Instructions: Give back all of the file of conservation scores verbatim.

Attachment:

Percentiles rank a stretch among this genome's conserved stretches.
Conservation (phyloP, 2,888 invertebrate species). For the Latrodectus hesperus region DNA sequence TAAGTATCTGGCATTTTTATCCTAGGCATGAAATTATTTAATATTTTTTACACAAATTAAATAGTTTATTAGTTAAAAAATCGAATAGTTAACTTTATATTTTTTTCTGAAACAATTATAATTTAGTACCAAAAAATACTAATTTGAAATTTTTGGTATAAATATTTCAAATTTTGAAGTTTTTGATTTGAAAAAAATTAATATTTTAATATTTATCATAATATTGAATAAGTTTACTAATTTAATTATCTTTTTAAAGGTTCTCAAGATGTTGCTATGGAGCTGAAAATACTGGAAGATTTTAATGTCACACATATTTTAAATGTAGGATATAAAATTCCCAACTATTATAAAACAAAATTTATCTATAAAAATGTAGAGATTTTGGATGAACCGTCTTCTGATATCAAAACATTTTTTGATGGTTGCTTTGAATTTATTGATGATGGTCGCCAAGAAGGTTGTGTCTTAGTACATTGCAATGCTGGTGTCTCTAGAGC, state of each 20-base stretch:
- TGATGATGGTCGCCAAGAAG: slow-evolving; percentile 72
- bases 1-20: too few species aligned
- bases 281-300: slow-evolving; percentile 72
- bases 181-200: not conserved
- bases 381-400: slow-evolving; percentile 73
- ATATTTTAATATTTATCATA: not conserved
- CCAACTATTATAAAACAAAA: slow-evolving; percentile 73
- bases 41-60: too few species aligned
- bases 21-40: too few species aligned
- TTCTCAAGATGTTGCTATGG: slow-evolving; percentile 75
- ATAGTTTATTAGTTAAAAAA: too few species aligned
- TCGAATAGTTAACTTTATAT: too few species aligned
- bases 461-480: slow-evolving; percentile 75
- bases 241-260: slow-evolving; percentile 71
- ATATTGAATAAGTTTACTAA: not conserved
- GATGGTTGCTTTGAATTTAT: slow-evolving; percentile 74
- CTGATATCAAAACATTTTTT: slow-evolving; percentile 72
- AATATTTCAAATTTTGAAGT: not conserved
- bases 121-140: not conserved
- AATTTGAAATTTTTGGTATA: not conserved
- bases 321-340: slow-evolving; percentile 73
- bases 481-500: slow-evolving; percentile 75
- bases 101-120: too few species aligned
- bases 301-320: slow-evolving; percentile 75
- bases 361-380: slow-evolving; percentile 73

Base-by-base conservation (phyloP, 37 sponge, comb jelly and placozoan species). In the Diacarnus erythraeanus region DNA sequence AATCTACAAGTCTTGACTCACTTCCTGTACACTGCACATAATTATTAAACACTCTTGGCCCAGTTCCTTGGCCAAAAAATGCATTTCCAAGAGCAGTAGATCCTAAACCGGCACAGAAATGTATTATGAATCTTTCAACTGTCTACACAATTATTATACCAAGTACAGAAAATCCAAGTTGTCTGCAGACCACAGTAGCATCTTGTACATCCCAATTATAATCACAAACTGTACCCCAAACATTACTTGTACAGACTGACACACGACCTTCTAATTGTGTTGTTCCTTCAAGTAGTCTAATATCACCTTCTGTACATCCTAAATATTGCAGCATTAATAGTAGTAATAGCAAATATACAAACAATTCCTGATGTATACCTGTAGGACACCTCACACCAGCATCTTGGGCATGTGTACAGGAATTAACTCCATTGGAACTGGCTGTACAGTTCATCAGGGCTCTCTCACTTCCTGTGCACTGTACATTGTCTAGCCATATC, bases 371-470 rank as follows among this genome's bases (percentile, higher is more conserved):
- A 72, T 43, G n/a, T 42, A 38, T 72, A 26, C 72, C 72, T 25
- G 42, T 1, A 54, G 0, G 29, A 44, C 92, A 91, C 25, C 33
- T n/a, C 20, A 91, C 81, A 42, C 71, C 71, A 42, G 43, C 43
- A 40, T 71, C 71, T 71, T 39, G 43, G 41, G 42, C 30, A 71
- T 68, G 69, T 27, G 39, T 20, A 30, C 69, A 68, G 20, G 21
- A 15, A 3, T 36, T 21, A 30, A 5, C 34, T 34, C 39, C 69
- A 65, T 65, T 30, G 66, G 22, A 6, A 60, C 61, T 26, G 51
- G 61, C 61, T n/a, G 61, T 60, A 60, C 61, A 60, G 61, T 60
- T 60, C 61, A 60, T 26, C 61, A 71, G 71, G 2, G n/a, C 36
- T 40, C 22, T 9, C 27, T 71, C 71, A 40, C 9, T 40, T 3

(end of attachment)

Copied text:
Percentiles rank a stretch among this genome's conserved stretches.
Conservation (phyloP, 2,888 invertebrate species). For the Latrodectus hesperus region DNA sequence TAAGTATCTGGCATTTTTATCCTAGGCATGAAATTATTTAATATTTTTTACACAAATTAAATAGTTTATTAGTTAAAAAATCGAATAGTTAACTTTATATTTTTTTCTGAAACAATTATAATTTAGTACCAAAAAATACTAATTTGAAATTTTTGGTATAAATATTTCAAATTTTGAAGTTTTTGATTTGAAAAAAATTAATATTTTAATATTTATCATAATATTGAATAAGTTTACTAATTTAATTATCTTTTTAAAGGTTCTCAAGATGTTGCTATGGAGCTGAAAATACTGGAAGATTTTAATGTCACACATATTTTAAATGTAGGATATAAAATTCCCAACTATTATAAAACAAAATTTATCTATAAAAATGTAGAGATTTTGGATGAACCGTCTTCTGATATCAAAACATTTTTTGATGGTTGCTTTGAATTTATTGATGATGGTCGCCAAGAAGGTTGTGTCTTAGTACATTGCAATGCTGGTGTCTCTAGAGC, state of each 20-base stretch:
- TGATGATGGTCGCCAAGAAG: slow-evolving; percentile 72
- bases 1-20: too few species aligned
- bases 281-300: slow-evolving; percentile 72
- bases 181-200: not conserved
- bases 381-400: slow-evolving; percentile 73
- ATATTTTAATATTTATCATA: not conserved
- CCAACTATTATAAAACAAAA: slow-evolving; percentile 73
- bases 41-60: too few species aligned
- bases 21-40: too few species aligned
- TTCTCAAGATGTTGCTATGG: slow-evolving; percentile 75
- ATAGTTTATTAGTTAAAAAA: too few species aligned
- TCGAATAGTTAACTTTATAT: too few species aligned
- bases 461-480: slow-evolving; percentile 75
- bases 241-260: slow-evolving; percentile 71
- ATATTGAATAAGTTTACTAA: not conserved
- GATGGTTGCTTTGAATTTAT: slow-evolving; percentile 74
- CTGATATCAAAACATTTTTT: slow-evolving; percentile 72
- AATATTTCAAATTTTGAAGT: not conserved
- bases 121-140: not conserved
- AATTTGAAATTTTTGGTATA: not conserved
- bases 321-340: slow-evolving; percentile 73
- bases 481-500: slow-evolving; percentile 75
- bases 101-120: too few species aligned
- bases 301-320: slow-evolving; percentile 75
- bases 361-380: slow-evolving; percentile 73

Base-by-base conservation (phyloP, 37 sponge, comb jelly and placozoan species). In the Diacarnus erythraeanus region DNA sequence AATCTACAAGTCTTGACTCACTTCCTGTACACTGCACATAATTATTAAACACTCTTGGCCCAGTTCCTTGGCCAAAAAATGCATTTCCAAGAGCAGTAGATCCTAAACCGGCACAGAAATGTATTATGAATCTTTCAACTGTCTACACAATTATTATACCAAGTACAGAAAATCCAAGTTGTCTGCAGACCACAGTAGCATCTTGTACATCCCAATTATAATCACAAACTGTACCCCAAACATTACTTGTACAGACTGACACACGACCTTCTAATTGTGTTGTTCCTTCAAGTAGTCTAATATCACCTTCTGTACATCCTAAATATTGCAGCATTAATAGTAGTAATAGCAAATATACAAACAATTCCTGATGTATACCTGTAGGACACCTCACACCAGCATCTTGGGCATGTGTACAGGAATTAACTCCATTGGAACTGGCTGTACAGTTCATCAGGGCTCTCTCACTTCCTGTGCACTGTACATTGTCTAGCCATATC, bases 371-470 rank as follows among this genome's bases (percentile, higher is more conserved):
- A 72, T 43, G n/a, T 42, A 38, T 72, A 26, C 72, C 72, T 25
- G 42, T 1, A 54, G 0, G 29, A 44, C 92, A 91, C 25, C 33
- T n/a, C 20, A 91, C 81, A 42, C 71, C 71, A 42, G 43, C 43
- A 40, T 71, C 71, T 71, T 39, G 43, G 41, G 42, C 30, A 71
- T 68, G 69, T 27, G 39, T 20, A 30, C 69, A 68, G 20, G 21
- A 15, A 3, T 36, T 21, A 30, A 5, C 34, T 34, C 39, C 69
- A 65, T 65, T 30, G 66, G 22, A 6, A 60, C 61, T 26, G 51
- G 61, C 61, T n/a, G 61, T 60, A 60, C 61, A 60, G 61, T 60
- T 60, C 61, A 60, T 26, C 61, A 71, G 71, G 2, G n/a, C 36
- T 40, C 22, T 9, C 27, T 71, C 71, A 40, C 9, T 40, T 3